After one of the warmest February’s on record for a large portion of the eastern-third of the nation, a rather un-welcomed change is on the way as we head into March. Temperatures soared past the 60’s all the way up into parts of New England today, but a storm gathering in the center of the country is about to make that a distant memory as just 48 hours from now many of these same areas will be blanketed in inches of snow.

Overnight and into tomorrow morning rain showers will continue to increase across the central and midwestern part of the country, as an area of low pressure begins to deepen just a few hundred miles to the south and east of Chicago. As this storm strengthens, it will pull cold air from the north and begin changing rain over to snow on the extreme northern fringe of the system, stretching from Lake Michigan to Detroit. This will be our first area of accumulating snowfall, with a quick 2-4 inches expected. Some areas closer to Detroit may receive up to half a foot before the snow comes to an end Thursday night.

Meanwhile much of Ohio, western Pennsylvania, and states further to the south will be inundated by heavy rain showers, with temperatures well above freezing and a low pressure right overhead. Thanks to a massive block well to the north, our storm system won’t be able to get very far north, and begin to quickly slow-down. This massive variation in pressure will allow our system to continue developing rapidly, and make for mean “backside” to our storm. Winds will pick up and rain will start mixing with and changing over to snow across Ohio, western Pennsylvania, and western New York overnight on Friday. At the same time, our main low pressure will continue to come to a halt and allow a second area of low pressure to start forming offshore. In meteorology, this is known as a Miller B storm system, where a primary low pressure transfers energy to a secondary low pressure, and allows much colder air to seep in from the north.





Before sunrise on Friday, our team believes that nearly all of this energy will have transferred offshore, and our secondary low pressure will take over entirely just to the south of Long Island. This will mean heavy wet snow and strong gusty winds impacting the region from Buffalo to Albany, and back down into northern and western Pennsylvania. Heavy rain will still be falling across eastern Pennsylvania and the I-95 corridor from Philadelphia to Boston. Flood watches are currently in place for this area as several inches of rain are expected, leading to some localized flooded roadways. That all changes though as we head into Friday afternoon.

Our major blocking high to the north will cause this new secondary low pressure to also slow down significantly, giving it time to manifest over the same location and continuing gaining strength. As it does so, cold air will continue working its way south through the storm, changing rain over to snow down into the Poconos, eastern Pennsylvania, and parts of southern New England. By the mid-morning hours, this cold air moves fast enough that we now expect heavy rain to transition over to heavy snow down into New York City, Connecticut and Massachusetts. Even Philadelphia will see a several hour period of moderate snow on Friday afternoon. As we stated above, the back-end of this storm will be fierce, so along with the quick changeover to heavy wet snow, strong gusty winds will pick up. Even inland areas will be gusting at or above 40 mph, with places along the coast seeing gusts as high as 50 or 60 mph, leading to additional problems. Towards parts of Long Island and the Cape, we can’t rule out a gust or two above 65 mph. Power outages will likely become an issue for many.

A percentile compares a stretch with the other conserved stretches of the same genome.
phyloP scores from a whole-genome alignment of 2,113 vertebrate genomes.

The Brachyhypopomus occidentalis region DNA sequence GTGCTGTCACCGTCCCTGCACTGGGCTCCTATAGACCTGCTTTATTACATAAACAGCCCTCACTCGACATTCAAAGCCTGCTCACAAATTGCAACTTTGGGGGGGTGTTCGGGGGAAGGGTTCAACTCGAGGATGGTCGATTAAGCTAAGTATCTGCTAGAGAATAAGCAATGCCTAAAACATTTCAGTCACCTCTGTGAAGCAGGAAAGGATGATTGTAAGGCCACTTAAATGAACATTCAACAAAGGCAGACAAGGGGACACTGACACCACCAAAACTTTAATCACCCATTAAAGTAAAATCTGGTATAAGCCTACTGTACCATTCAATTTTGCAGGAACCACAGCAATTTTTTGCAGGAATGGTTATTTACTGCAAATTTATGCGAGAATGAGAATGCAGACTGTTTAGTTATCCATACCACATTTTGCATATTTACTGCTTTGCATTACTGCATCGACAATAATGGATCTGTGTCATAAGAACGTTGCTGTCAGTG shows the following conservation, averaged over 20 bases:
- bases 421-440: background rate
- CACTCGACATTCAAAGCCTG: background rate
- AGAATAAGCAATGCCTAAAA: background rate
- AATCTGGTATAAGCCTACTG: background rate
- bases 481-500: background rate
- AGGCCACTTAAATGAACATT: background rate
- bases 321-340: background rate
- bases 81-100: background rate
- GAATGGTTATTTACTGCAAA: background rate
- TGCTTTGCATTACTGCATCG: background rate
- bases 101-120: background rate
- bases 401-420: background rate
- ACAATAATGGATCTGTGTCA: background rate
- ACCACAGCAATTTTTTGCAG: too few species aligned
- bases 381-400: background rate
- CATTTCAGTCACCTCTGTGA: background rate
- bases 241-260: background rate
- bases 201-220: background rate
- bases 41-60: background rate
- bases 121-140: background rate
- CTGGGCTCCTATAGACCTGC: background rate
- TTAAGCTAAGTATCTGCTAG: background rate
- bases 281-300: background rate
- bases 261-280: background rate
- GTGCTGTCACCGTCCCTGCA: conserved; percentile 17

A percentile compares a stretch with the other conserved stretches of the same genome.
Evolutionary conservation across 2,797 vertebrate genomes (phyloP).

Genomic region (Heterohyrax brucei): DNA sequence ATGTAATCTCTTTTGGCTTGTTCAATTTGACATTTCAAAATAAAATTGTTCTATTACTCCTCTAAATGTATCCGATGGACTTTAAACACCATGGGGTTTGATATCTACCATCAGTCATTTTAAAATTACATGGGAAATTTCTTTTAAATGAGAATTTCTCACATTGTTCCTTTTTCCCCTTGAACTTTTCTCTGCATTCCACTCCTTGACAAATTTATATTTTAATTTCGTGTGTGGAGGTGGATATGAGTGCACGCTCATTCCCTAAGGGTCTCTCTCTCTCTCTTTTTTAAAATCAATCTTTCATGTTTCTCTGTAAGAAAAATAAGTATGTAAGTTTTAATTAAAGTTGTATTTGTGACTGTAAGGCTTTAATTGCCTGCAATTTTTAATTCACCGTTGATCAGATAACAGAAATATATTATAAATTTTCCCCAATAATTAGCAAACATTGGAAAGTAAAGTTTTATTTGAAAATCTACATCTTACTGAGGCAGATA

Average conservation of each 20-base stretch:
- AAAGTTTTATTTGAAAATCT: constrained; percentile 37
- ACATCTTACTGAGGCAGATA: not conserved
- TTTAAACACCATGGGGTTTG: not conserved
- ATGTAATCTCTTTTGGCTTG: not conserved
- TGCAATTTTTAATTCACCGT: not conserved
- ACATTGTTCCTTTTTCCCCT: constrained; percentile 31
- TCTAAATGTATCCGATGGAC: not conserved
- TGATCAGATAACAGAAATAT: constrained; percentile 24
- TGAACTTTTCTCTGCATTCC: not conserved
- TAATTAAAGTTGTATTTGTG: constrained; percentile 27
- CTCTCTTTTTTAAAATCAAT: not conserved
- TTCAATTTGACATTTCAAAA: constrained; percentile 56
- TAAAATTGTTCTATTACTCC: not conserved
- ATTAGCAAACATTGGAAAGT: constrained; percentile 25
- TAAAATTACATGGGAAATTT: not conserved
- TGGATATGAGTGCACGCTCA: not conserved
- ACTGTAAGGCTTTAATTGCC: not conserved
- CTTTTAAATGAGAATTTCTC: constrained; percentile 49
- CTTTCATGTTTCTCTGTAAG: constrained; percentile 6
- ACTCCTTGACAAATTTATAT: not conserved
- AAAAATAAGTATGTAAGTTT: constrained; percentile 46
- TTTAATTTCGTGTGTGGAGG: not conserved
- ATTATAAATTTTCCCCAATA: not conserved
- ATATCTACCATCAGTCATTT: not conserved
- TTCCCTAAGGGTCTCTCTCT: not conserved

During Friday evening and overnight, our storm will be spinning in a relatively similar location, with pressures diving below 980 mb near the center of the storm. For a winter storm system, this is very powerful. Large waves, beach erosion, and coastal flooding could become a major issue, especially for southeastern New England. By sunrise on Saturday, the majority of the storm will be completely offshore, with just some gusty winds and cold air behind.

When all is said and done, we expect a sizable region from Buffalo to nearly Albany to see between 12 and 18 inches of snow, with some higher elevations closing in on 20 or more inches. Central New York and northern Pennsylvania as a whole should see between 6 and 12 inches, with southern New England and parts of eastern Pennsylvania seeing as much as half a foot of snowfall. Even the major I-95 cities could be looking at several inches of heavy wet snow, especially depending on how the back-end of the storm pivots. There may be another shift in our snowfall forecast tomorrow, leaning more on the cold side of things. Stay tuned.




Author

Currently leads business development and forecasting across all sectors and is the Founder and CEO. Pecoriello founded WeatherOptics in 2010 as a blog called, Wild About Weather, which quickly gained a following. He also launched an app in 2013 called, Know Snow, designed to accurately forecast the chances of school closings.

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